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Underlying Behavioral and Neuroeconomics Science Sees the Dual Nature


Metaeconomics  recognizes the key Neuroeconomics notion of the theory of mind as represented in mindfulness, being aware of  what it might be like in the mind of the other.  Empathy arises from putting oneself, in effect, into another’s mind (imagined, as it cannot be done as presumed in the interdependent utility and other-regarding notion), and trying to feel and think about what it might be like in the other person’s situation. The fact that mammals have the capacity for mindfulness on the way to empathy-with the other was found in the work suggesting mirror neurons, first discovered in the macaque monkeys (Singer, 2009, p. 255).  It has since been found in many other mammals, especially in Humans.  The following image depicts the behavioral science, the foundation upon which Dual Interest Theory is built (and, see Lynne 2020 for the details). 

Starting with the Subsconscious, the Affective is represented in two parts described as the hedonistic and sympathetic tendencies. These operate primarily at a subconscious level.  Consciousness can be described as an awareness of the two tendencies.  We become aware we can look after only self, or, can also consider others part of our own internal self by projecting ourselves into the state of being of others, as described in the idea of empathy, i.e. “stand-in-their-shoes,” with the potential the individual will then become “in sympathy with” the shared cause, the shared ethic.  Cognition, calculation and deliberation then enters to resolve the inherent conflict arising in these two passions/interests. This leads to the consideration of the two interests, and ways to fuse the inherent dichotomies across the two domains. Notice, also, the Arrows go both ways, as between the more conscious egocentric-empathetic level and more subconscious, affective hedonistic-sympathetic level. 


Importantly, through rationally considering how to best balance the two interests, there is also a potential for a higher state of value, beyond price.  In contrast to the saying that “Economists (neoclassical) know the price P of everything and the value V of nothing!” this framework proposes that Metaeconomists not only know the price of some things,  but also see the value of most things. The notion of priceless makes full sense in dual interest theory.


​This trajectory also recognizes that at times one or the other of the two paths may “trump” the other, perhaps even leading to “switching” in some cases, e.g. in the purchase of a recycle good (see Kalinowski, Lynne and Johnson, 2006). Also, this model sees the feedback that is ongoing from the running-on Automatic Choice (habits, customary ways to react, behave) to Rational Choice and back: The double pointed block arrows posit that the subconscious can be influenced, just as the subconscious continually influences, in fact is essential to, rational choice.


Important aside, related to stability or not in the political (economic) process, and the role of the subconscious:  Changes in policy are largely about individuals joining into a new conversation once “shocked” out of the subconscious (invisible hand) into consciousness (visible hand) by becoming “irritated” that there is a problem.  For example, people become irritated about the real possibility of running low on hydrocarbons, or there is excessive carbon dioxide releases causing global warming, or the lake is polluted, or, the community is in some sense deteriorating.  This leads to cognitive consideration, to rational consideration and choice, especially in the domain of empathy-with the other.  Such irritation is essential to change and action, in that most generally, there really are “walls” (thermodynamically speaking) and our business, industry, community, government leaders and agencies don’t see said walls.  See Bromley (2006) on the role of shock and “irritation” in driving the policy process.  Dual Interest Theory has a placeholder for such "irritation" and how it plays in rebalancing the pursuit of the joint self & other-interest, arising in the latter, as people find a new place for what the other can go along with.  Policy changes accordingly, on the path back to political (ec0nomic) stability.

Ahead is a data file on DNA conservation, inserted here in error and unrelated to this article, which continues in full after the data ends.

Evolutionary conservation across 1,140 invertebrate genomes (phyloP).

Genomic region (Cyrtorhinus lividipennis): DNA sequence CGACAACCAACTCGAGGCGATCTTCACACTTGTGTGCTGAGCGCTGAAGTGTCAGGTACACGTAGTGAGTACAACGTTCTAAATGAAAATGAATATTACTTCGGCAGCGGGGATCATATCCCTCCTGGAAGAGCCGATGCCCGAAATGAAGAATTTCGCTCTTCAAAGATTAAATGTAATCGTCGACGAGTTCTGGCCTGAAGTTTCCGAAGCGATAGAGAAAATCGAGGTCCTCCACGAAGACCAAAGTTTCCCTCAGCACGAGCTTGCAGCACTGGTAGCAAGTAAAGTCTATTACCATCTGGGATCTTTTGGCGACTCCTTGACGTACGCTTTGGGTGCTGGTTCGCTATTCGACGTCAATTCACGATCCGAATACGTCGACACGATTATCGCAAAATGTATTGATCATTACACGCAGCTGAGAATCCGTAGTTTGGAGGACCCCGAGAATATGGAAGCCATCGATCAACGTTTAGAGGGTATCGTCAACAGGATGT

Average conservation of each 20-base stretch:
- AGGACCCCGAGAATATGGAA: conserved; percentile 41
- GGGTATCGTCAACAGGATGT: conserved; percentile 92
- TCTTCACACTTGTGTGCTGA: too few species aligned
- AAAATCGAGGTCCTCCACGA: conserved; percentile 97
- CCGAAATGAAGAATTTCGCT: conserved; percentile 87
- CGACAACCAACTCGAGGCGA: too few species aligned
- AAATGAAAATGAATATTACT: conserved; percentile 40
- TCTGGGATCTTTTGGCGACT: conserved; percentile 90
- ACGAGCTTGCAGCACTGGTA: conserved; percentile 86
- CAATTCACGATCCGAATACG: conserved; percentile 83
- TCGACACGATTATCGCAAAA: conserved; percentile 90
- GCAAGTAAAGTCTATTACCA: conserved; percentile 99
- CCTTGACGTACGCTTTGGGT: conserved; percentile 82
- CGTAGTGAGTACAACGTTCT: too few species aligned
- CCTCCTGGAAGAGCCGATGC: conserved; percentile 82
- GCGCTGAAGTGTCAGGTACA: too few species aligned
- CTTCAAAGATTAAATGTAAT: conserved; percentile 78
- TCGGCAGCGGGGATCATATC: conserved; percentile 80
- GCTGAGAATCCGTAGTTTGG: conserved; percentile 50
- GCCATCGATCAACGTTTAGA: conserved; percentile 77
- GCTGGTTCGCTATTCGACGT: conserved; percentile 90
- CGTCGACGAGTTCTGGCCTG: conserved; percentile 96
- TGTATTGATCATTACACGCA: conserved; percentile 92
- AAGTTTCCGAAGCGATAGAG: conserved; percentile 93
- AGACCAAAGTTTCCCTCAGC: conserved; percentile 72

Bromley, D. W. Sufficient Reason: Volitional Pragmatism and the Meaning of Economic Institutions.  Princeton, NJ: Princeton University Press, 2006.

Camerer, C., Loewenstein, G. and Prelec, D. “Neuroeconomics: How Neuroscience Can Inform Economics.”  Journal of Economic Literature XLIII (March 2005): 9-64.

Chen, Yan.  “Group Identity and Political Polarization.”  Plenary Session, Herbert Simon Lecture, Society for the Advancement of Behavioral Economics conference, Lake Tahoe, Nevada, August 9, 2022.

Kalinowski, C.M., Lynne, G.D. and Johnson, B.  2006. "Recycling As a Reflection of Balanced Self-Interest: a Test of the Metaeconomics Approach." Environment and Behavior 38 (3):333 – 355.

Lynne, G.D.  Metaeconomics: Tempering Excessive Greed. Palgrave Advances in Behavioral Economics. New York: Palgrave Macmillan, 2020.

McCloskey, D. The Bourgeois Virtues:  Ethics for an Age of Commerce.  Chicago, IL:  University of Chicago Press, 2006.  

Singer, T. “Understanding Others:  Brain Mechanisms of Theory of Mind and Empathy.” In:  Glimcher, P.W., Camerer, C.F., Fehr, E. and Poldrack, R.A (Eds.). Neuroeconomics: Decision Making and the Brain. New York, NY: Elsevier, 2009.

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